Critical race theory

(Note: This conversation first aired back in April.) Our guest on StudioTulsa is Dr. Fern L. Johnson, a Senior Research Scholar and Professor Emerita at Clark University who focuses on race and culture. She and her partner, Marlene G.

OKLAHOMA CITY (AP) — Public school teachers in Oklahoma could have their teaching licenses suspended for teaching certain concepts about race and racism under new rulesapproved Monday by the State Board of Education.

On today's ST, we are discussing a new book on race relations and American history that offers a bold, thorough, and eye-opening critique of our nation's criminal justice apparatus, its police operations, and indeed its entire legal system. Our guest is the well-regarded historian Elizabeth Hinton, who is an associate professor of history and African American studies at Yale University as well as a professor of law at Yale Law School.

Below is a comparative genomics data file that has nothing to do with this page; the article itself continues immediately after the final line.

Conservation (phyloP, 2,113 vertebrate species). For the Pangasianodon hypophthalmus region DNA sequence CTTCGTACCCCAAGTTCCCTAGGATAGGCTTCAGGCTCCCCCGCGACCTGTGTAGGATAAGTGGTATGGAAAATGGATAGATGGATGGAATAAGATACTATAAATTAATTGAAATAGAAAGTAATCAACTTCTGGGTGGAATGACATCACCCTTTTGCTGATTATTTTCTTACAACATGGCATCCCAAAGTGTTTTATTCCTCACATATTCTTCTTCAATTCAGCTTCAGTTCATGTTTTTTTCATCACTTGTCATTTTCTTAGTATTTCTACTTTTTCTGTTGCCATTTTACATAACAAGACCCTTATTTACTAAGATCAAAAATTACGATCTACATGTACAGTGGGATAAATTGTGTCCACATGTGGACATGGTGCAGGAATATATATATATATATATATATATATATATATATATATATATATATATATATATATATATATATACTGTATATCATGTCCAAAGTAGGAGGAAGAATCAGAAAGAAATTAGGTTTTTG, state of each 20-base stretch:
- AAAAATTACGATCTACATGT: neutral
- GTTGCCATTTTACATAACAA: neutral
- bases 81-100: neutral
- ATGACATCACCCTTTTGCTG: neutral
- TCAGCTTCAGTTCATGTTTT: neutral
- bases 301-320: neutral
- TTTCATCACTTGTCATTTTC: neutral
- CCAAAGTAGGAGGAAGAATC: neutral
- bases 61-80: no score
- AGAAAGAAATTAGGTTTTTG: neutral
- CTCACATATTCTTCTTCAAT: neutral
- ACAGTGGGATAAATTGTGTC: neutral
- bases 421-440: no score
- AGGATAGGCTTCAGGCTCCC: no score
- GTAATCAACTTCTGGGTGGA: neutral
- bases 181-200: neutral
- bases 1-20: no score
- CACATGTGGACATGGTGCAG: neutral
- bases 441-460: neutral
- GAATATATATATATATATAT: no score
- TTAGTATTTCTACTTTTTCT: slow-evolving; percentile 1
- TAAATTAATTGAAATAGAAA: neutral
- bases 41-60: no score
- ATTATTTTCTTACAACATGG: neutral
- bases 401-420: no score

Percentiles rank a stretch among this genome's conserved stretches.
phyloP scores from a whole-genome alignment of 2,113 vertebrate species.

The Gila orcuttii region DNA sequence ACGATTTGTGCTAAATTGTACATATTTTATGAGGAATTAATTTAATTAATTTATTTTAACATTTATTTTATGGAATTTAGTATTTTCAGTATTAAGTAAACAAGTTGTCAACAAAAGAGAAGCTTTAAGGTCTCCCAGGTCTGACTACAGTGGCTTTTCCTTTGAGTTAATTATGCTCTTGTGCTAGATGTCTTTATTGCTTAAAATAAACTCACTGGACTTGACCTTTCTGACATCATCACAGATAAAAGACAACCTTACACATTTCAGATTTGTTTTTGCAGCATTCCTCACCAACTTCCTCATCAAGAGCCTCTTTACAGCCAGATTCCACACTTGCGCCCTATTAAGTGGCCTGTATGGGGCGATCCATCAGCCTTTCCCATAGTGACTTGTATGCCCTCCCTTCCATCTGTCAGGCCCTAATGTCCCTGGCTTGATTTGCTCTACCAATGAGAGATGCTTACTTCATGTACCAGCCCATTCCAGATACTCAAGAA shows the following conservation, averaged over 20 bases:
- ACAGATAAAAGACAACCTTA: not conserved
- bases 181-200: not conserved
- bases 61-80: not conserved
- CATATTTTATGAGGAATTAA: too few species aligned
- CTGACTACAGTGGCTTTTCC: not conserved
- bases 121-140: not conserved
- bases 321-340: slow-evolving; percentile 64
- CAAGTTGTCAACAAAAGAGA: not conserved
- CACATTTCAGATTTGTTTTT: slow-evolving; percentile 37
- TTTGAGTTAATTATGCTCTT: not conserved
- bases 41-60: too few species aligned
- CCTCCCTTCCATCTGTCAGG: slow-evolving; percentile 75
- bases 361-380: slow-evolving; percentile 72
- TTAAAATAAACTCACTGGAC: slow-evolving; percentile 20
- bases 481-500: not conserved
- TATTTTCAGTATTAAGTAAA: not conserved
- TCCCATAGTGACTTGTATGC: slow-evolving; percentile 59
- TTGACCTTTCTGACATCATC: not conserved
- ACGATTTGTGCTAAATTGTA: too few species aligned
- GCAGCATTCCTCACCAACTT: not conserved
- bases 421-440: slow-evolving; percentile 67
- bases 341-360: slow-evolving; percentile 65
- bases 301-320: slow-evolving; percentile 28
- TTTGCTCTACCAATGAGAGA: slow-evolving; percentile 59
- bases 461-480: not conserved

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Gov. Kevin Stitt signed a bill late Friday similar to ones Republicans across the country are pushing as bans on critical race theory in their states’ schools.

House Bill 1775 bans Oklahoma teachers from teaching concepts like one race or sex is inherently superior to another, or that anyone should feel any form of psychological distress based on their race or sex. 

The Oklahoma House had to redo its vote on a bill Republicans say is to ban the teaching of critical race theory.

The theory asks students to consider how racism permeates society, but House Bill 1775 bans teaching concepts like students should feel guilt on account of their race or sex, or that certain races are inherently racist. Supporters claim that's a common problem in Oklahoma. So far, they have not offered proof.

State lawmakers have moved to ban the teaching of critical race theory in Oklahoma schools.

The House sent House Bill 1775 to the governor Thursday on a 70–19 vote, with Lawton Rep. Daniel Pae the lone Republican against it.